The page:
It’s always great when a project falls into your lap that ties three of your passions together. That’s what happened to me when I got a call from chef and entrepreneur Josh Sacks, the proprietor of Oink and Moo BBQ. I love designing logos and building websites, I love BBQ and I love food trucks. This project was the trifecta and also presented some interesting opportunities and challenges.
I first spoke to Josh in July of last year and we discussed what he was looking for and I provided Josh with a quote and some estimates. He mentioned to me that things would take some time to get funding and get the project off the ground and we left it at that. In early January, I got the call from Josh that it was go time! We made plans to get together shortly thereafter to start coming up with a plan. It started out as just a website, but as we talked the plan evolved and one of the first things we worked on was coming up with a proper identity.
Josh gave me a great starting point and helped me to see what his vision was for his brand. I loved the name and the idea of using a cow and pig head, but knew that in order to come up with a logo that was strong and memorable, it would need to be a strong, simple and unified image. The first thing I did was google “BBQ” and see what came up, which was a lot of grills, fire and sauces. Not bad for the secondary imagery, but a bit too cliche’ for the logo.
Josh’s original logo used the nose of the cow and pig as focal points so I tried to combine that into a single image using the nose as the shared element and using perspective to show both a cow and pig. I tinkered with it for a while, but it never looked right and was too complicated.
My stomach lead me in the direction of the next logo idea. I was working late and all the BBQ imagery was making me hungry and I started to think about what I wanted for dinner. One of my favorite things to grill are nice thick porterhouse steaks so I began thinking about the shape of the steak with the long strip steak on one side and the shorter, chunkier filet on the other. Maybe my hunger was causing me to hallucinate, but in my head I could see the shape of pig’s head in the filet and a cow’s head in the strip steak. The metaphor worked well in my head since both pork and beef have cuts that are similar to this shape. I decided this was the direction I was going to focus on and started working on sketches. Once I got it into a good place, I brought it into Illustrator and refined the design so I could present it to Josh. He liked it and we bounced some additional ideas off of each other, made a few tweaks and come up with a great solution. The color was chosen for the “Oink” half since it represented the color we often associate with pigs (thanks Porky). The maroon used for the “Moo” half wasn’t an exact representation of the color of a cow, but I took a brown and tweaked to color that was a bit more appetizing and could easily make people think about barbecue sauce and beautifully carmelized babyback ribs. The color also needed to be the anchor and most used color in the website design. The circle around the logo uses the colors of main brand imagery, as well as representing the shape of a round charcoal grill viewed from overhead.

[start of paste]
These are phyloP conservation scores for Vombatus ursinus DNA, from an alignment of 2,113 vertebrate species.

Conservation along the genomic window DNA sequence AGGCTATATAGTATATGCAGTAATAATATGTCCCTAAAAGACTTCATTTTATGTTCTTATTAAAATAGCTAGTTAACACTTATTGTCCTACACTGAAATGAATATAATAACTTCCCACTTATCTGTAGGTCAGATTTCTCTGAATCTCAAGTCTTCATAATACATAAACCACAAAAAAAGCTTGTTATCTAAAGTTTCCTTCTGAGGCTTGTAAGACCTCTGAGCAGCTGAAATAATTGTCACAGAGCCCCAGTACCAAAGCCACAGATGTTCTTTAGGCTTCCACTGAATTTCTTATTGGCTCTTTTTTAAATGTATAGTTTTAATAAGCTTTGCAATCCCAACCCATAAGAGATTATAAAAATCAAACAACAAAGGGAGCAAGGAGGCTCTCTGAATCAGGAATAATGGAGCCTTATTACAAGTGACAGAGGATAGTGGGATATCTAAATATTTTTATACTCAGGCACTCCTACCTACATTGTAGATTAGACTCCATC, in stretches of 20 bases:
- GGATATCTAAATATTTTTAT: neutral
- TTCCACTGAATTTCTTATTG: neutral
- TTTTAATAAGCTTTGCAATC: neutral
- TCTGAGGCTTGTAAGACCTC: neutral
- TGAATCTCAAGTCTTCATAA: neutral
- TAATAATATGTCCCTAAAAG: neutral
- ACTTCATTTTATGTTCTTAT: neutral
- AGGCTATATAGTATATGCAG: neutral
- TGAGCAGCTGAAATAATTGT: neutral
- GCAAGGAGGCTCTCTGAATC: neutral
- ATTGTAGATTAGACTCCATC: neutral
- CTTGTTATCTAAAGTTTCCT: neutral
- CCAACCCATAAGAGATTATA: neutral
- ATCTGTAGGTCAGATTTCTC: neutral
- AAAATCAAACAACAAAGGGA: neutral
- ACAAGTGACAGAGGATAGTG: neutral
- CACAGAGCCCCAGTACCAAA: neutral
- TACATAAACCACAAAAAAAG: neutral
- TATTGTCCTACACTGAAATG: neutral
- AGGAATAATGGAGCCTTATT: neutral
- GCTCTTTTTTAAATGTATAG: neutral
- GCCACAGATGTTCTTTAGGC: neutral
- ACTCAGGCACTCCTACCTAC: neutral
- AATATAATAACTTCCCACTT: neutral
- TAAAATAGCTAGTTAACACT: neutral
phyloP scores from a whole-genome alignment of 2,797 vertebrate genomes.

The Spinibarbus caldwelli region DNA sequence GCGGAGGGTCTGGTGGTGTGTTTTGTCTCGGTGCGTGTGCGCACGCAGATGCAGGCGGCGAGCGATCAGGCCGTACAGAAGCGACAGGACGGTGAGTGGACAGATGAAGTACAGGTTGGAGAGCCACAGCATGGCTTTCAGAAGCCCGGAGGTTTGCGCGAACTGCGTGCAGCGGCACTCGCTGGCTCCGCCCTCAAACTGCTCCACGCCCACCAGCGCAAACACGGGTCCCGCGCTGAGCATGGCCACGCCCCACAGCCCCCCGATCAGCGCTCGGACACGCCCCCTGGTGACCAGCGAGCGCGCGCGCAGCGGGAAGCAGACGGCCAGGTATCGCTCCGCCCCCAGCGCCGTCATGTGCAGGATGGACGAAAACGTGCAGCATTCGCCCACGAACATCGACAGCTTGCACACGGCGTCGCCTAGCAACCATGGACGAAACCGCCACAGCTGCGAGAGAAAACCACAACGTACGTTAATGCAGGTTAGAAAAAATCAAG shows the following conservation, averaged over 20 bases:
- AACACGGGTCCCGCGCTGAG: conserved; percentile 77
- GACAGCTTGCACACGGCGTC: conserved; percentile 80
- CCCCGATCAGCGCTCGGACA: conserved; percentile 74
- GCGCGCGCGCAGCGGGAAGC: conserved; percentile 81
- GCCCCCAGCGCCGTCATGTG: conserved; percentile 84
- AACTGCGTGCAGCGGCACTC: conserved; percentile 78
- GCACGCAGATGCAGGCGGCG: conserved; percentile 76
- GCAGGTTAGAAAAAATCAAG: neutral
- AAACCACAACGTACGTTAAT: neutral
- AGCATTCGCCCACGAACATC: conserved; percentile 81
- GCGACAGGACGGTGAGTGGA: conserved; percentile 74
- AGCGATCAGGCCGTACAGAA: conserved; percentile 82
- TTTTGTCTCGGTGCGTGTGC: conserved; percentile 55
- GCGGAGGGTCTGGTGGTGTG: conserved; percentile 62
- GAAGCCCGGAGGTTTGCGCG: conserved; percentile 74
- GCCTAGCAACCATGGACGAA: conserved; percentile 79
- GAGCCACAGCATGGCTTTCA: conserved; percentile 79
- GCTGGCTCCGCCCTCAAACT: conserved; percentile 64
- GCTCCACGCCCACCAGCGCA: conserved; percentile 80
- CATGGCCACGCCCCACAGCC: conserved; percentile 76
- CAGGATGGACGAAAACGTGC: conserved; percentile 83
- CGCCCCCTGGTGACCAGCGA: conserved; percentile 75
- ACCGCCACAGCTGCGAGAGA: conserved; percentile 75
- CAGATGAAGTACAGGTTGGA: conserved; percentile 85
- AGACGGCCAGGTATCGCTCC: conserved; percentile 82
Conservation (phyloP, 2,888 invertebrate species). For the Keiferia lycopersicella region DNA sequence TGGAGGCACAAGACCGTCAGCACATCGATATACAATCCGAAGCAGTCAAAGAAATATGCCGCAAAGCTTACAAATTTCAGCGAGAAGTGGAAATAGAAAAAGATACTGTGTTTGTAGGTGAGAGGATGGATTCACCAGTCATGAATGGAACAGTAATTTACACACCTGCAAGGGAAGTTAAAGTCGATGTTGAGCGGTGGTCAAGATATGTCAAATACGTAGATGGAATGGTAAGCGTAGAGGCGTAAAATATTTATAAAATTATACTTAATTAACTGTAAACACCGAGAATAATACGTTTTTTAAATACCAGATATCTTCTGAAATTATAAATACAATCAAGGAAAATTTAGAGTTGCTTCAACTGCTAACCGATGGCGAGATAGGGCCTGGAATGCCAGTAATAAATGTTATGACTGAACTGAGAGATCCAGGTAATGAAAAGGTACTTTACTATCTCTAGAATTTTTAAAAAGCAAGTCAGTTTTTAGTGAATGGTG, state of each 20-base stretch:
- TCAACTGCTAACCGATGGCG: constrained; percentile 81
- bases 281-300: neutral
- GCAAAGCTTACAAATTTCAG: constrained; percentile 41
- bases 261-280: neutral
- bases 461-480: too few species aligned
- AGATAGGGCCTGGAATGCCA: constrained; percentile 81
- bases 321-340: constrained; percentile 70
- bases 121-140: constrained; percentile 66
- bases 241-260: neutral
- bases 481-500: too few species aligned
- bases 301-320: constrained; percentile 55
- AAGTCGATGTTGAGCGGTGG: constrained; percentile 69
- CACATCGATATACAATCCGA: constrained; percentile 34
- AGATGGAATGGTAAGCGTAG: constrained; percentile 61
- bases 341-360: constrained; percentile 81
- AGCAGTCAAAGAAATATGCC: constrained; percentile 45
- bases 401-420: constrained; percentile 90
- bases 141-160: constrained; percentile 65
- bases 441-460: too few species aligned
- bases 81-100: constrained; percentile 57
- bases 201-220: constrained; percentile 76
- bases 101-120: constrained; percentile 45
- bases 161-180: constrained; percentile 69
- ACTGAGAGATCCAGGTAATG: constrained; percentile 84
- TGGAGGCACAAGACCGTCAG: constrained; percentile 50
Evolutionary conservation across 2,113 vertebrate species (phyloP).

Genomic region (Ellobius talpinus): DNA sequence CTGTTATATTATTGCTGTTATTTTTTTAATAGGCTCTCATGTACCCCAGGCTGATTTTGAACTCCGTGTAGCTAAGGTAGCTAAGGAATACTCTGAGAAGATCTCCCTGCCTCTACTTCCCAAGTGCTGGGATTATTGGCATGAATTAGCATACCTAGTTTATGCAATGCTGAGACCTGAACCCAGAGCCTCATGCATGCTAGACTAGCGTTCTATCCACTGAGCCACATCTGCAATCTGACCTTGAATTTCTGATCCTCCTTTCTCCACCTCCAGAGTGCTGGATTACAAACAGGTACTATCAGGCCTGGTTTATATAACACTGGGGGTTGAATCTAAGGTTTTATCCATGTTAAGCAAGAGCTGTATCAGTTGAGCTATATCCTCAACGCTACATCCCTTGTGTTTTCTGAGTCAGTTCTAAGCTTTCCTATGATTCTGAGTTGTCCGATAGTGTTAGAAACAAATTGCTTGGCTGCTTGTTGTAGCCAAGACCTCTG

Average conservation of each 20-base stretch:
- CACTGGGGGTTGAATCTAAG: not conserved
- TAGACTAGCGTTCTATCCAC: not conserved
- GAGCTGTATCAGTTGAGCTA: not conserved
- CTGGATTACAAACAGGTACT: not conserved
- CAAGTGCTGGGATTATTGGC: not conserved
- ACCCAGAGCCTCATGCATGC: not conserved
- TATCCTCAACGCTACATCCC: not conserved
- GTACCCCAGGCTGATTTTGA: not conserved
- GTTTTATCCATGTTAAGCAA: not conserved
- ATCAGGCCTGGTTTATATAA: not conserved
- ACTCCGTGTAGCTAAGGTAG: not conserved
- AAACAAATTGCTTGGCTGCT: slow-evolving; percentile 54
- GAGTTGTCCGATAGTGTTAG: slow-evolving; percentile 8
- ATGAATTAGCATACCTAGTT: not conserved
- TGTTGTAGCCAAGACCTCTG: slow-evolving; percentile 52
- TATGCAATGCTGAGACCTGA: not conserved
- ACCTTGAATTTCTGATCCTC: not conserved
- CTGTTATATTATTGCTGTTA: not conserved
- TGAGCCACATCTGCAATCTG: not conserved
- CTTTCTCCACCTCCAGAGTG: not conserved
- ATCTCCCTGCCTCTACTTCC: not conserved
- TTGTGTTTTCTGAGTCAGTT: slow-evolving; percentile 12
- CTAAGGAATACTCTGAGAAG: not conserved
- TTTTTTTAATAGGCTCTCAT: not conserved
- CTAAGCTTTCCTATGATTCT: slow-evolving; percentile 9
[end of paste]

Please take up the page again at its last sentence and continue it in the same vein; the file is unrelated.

The truck won’t be hitting the streets until September, but we wanted to make sure the site was up early enough so that Josh could get the word out as well as make tweaks before the truck hit the streets. The site needed to be simple and only have four pages, but the information on those pages was important, especially the Twitter stream and schedule. Without those, the truck wouldn’t be able to let customers know where the truck was and where they could get some food. I had to look through dozens of food truck websites to find representations of everything I wanted to have on the site. Besides the schedule and Twitter stream, we wanted to have a descriptive menu page with photos as well as a photo stream on the home page.
The first thing I presented to Josh after speaking about his needs was to come up with two different homepage wireframes and it was decided to go with the top navigation, splitting the navigation in half and putting the logo in the middle. The logo was so strong, I believed it worked best, front and center. I also presented a mobile wireframe for when the site was viewed on a mobile phone.
After receiving approval on the wireframes, I started on the design. The first round used the pink, maroon and black from the logo with the addition of yellow since that was the color of the truck that Josh had purchased. Fortunately, after some discussion, we decided to simplify the color pallet and remove yellow. Josh was happy with the original design I came up with looks very similar to the actual site with some font and style tweaks.